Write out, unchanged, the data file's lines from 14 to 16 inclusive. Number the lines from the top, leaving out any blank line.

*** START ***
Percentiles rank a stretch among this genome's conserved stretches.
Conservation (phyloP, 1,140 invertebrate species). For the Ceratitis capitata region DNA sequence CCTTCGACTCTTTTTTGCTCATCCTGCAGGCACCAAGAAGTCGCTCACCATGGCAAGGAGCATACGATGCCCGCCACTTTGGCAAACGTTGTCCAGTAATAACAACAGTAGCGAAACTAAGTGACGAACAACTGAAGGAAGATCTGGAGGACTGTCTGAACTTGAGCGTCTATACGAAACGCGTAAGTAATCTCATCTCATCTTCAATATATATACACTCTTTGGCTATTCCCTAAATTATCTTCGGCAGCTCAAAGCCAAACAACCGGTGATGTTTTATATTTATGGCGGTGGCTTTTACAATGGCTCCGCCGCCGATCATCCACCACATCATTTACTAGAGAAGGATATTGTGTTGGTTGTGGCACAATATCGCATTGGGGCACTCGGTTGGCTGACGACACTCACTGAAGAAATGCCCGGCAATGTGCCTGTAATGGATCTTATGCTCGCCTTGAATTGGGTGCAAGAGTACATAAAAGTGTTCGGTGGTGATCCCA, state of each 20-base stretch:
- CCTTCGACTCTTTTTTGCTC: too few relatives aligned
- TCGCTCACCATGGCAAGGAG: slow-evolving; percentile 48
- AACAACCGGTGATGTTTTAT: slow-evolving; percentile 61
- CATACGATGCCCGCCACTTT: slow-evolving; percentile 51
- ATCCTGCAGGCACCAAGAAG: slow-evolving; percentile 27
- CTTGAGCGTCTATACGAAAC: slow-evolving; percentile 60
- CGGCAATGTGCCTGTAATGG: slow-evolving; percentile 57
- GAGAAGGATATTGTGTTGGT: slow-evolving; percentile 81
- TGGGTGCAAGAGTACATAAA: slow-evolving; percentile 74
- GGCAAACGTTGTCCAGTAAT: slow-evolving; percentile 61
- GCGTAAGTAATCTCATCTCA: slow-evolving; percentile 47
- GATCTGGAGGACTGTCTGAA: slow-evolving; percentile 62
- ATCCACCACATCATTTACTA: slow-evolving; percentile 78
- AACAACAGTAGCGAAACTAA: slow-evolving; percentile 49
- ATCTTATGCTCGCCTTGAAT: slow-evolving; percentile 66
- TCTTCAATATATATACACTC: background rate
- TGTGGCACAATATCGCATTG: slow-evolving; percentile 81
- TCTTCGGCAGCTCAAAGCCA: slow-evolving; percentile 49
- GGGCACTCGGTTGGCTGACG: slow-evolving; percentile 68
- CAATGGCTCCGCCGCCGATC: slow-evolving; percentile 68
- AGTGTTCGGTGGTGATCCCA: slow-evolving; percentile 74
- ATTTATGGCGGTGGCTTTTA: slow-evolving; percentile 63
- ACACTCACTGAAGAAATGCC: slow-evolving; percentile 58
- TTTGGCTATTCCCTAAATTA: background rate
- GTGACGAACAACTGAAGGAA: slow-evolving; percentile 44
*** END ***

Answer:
- GATCTGGAGGACTGTCTGAA: slow-evolving; percentile 62
- ATCCACCACATCATTTACTA: slow-evolving; percentile 78
- AACAACAGTAGCGAAACTAA: slow-evolving; percentile 49